Everyone has an opinion, and that has been very clearly evident in the "Web 2.0" debate. What is it and what defines a Web 2.0 site or experience has been discussed, battled, rehashed, revisited and over used. So, why not throw in my 2 cents as well! I mean, really... this is a blog right? Isn't the very nature of blogging hit at the core of Web 2.0?
Two years ago, just when Web 2.0 was taking root and really starting to become a "household" name among the techie crowd, I posted a couple of ideas with some colleagues of mine about what Web 2.0 and Mashups were all about. I have heard it is still floating around out there somewhere in "Google Cache" but what I said then still holds true in my opinion today. Web 2.0 isn't all graphic and glitter or even just the technology (aw man, but that is what I like!)... It is really about community (ok, i like that too :-) ). When it comes down to it, community is Web 2.0. Think about what the web was 10 years ago and what it has evolved to be today. We have gone from static content being churned out by universities and corporations to dynamic user generated content. That user generated content is what drives all of the wow in Web 2.0. From blogs, wikis, and podcasts to photos, mashups and YouTube, the web is now a collaborative playground for its users. I don't know about you, but I no longer limit my surfing to a single store for the product that I want, nor do I simply just trust the CNet reviews. I want to know what other people say about the product and the company. I go to places like pricegrabber.com and dealsites.net to get the lastest deals that the community has found and I want to read the reviews that other consumers like myself have made. Community makes the model of a company pushing a product to a consumer a little more interesting... user generated content demands a level playing field, one where the company must speak person to person. I read the blogs and listen to the podcasts and watch the videos that my peers have made. I want to know what a real person thinks, not what a company is pushing. I think it may have to do with our innate desire for relationship. God created us for relationship and the web 10 years ago was cold and impersonal. It is growing to be personal and relational... "warmer".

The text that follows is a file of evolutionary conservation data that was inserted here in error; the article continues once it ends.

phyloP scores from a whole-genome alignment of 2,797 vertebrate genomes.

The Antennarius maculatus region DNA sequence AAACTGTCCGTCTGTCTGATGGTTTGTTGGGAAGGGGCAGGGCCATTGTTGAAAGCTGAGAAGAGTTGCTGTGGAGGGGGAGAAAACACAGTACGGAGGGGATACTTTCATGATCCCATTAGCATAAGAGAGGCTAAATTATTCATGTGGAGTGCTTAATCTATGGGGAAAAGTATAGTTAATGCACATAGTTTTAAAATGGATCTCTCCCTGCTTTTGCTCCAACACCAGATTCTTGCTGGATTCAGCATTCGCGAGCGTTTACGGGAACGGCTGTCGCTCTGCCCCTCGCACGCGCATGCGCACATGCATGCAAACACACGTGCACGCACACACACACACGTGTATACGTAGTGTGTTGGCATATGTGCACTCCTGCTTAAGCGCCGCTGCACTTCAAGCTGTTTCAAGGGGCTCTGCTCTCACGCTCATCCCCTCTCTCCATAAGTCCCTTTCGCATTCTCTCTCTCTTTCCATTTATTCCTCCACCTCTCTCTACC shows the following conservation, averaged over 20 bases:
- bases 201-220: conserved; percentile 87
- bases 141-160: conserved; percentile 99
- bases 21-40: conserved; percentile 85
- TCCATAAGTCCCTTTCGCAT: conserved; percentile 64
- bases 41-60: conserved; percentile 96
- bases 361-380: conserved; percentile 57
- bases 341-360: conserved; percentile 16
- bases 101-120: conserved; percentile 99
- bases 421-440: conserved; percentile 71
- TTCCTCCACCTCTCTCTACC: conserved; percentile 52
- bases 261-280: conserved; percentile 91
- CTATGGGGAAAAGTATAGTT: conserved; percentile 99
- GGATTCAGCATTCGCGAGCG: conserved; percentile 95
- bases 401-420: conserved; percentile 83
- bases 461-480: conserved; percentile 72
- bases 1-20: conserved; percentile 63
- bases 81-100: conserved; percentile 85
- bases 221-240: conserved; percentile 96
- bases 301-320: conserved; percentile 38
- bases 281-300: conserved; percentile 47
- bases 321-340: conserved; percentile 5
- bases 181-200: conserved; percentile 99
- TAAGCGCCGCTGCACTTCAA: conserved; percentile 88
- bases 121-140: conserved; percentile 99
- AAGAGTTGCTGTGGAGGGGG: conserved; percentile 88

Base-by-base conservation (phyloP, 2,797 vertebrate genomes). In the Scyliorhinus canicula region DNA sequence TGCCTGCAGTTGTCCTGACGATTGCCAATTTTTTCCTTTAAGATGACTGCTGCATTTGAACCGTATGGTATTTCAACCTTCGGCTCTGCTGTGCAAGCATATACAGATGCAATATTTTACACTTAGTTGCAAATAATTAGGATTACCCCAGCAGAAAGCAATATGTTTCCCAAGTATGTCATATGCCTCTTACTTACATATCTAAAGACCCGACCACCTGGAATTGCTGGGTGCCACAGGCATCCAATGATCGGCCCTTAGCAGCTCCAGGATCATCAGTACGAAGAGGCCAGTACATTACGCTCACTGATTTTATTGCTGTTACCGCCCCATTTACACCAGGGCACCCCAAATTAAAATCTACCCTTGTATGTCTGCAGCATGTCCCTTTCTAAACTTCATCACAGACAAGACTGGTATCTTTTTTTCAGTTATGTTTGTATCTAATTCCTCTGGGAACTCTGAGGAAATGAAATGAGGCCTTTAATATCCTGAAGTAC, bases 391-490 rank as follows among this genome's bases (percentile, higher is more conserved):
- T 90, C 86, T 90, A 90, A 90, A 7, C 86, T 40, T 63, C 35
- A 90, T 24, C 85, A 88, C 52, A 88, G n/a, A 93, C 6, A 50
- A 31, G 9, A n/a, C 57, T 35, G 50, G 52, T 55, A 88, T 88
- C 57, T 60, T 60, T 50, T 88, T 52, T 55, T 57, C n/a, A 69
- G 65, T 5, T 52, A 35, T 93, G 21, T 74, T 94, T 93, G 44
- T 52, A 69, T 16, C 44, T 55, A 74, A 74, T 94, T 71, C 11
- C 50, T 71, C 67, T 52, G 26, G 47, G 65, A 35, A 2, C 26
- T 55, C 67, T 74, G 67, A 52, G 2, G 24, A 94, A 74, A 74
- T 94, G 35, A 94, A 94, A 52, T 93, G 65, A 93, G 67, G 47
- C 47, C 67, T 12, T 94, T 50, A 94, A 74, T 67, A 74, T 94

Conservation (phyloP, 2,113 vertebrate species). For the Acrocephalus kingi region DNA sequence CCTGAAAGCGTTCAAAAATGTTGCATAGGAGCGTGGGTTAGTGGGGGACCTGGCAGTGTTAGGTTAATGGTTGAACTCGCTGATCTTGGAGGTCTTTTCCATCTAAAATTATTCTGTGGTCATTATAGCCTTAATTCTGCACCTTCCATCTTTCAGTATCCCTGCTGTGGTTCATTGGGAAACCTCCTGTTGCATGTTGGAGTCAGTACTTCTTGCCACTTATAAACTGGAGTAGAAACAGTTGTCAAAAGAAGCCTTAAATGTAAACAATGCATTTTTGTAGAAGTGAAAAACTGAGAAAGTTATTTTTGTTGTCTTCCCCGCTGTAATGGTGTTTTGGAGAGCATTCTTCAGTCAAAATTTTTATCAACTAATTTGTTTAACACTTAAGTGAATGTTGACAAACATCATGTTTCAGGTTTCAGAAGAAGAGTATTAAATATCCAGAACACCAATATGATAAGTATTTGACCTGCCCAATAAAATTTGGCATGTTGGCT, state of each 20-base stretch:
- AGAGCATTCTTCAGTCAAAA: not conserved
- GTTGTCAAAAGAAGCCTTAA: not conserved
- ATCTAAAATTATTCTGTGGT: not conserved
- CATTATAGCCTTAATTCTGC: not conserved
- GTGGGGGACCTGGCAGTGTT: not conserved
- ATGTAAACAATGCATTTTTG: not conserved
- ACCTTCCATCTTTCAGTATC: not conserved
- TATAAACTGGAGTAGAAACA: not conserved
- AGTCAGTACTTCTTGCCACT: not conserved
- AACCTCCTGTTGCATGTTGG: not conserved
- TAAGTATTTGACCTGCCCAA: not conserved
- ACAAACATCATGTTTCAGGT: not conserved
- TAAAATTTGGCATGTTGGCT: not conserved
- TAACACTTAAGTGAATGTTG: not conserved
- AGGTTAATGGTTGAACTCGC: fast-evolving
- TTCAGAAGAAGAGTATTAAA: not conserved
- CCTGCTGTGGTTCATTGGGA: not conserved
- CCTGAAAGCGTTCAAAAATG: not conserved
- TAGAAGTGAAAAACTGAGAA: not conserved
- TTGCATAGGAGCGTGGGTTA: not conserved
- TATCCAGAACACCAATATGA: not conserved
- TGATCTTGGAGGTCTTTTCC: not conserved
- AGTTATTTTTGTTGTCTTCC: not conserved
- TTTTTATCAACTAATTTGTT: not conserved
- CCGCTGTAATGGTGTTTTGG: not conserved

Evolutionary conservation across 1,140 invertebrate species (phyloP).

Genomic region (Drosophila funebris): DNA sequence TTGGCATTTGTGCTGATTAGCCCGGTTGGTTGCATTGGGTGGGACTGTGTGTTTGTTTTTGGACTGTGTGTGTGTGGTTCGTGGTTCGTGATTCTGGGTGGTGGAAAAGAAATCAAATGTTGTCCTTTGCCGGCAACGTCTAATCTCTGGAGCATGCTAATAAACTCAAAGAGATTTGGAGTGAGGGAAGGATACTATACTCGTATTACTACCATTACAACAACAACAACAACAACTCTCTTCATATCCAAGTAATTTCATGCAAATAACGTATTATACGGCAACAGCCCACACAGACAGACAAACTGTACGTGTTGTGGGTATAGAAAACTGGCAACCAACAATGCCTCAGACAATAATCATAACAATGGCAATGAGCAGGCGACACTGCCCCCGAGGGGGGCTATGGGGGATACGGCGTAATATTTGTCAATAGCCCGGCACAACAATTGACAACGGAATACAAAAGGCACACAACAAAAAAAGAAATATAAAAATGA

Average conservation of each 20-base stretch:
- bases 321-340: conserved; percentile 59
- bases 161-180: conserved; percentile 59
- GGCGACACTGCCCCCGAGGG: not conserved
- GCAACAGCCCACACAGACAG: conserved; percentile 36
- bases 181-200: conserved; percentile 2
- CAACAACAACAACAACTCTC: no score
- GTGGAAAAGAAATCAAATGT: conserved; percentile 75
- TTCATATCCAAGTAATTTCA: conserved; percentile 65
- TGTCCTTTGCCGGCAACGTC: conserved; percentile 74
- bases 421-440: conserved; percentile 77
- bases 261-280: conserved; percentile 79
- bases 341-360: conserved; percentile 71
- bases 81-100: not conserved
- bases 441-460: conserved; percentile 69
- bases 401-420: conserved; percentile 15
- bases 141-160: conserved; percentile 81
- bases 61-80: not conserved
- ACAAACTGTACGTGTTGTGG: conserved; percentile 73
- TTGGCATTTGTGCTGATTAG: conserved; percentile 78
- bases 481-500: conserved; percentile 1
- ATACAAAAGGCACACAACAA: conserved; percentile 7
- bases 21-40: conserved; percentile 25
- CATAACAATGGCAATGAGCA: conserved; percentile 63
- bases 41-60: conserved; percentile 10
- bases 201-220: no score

So, why write about this? For one, I am always interested in where things are going in the connected world and of course it fascinates me. Secondly, to explain a little of where I see DigitalChalk going. We are continually creating a learning environment that fosters community. A community where people can give their opinions on a subject or share the knowledge that they have with more than just a few people that they can gather in a room, but with masses of people around the globe. While the technology that lives in DigitalChalk and makes it work is easily recognized by a developer as Web 2.0 technology, it is the users of DigitalChalk that truly make it so. They are the ones collaborating, sharing, and forming the relationships online through the software. It is the community that defines Web 2.0.
In the spirit of sharing, this is a great YouTube flick on the transformation of the web and Web 2.0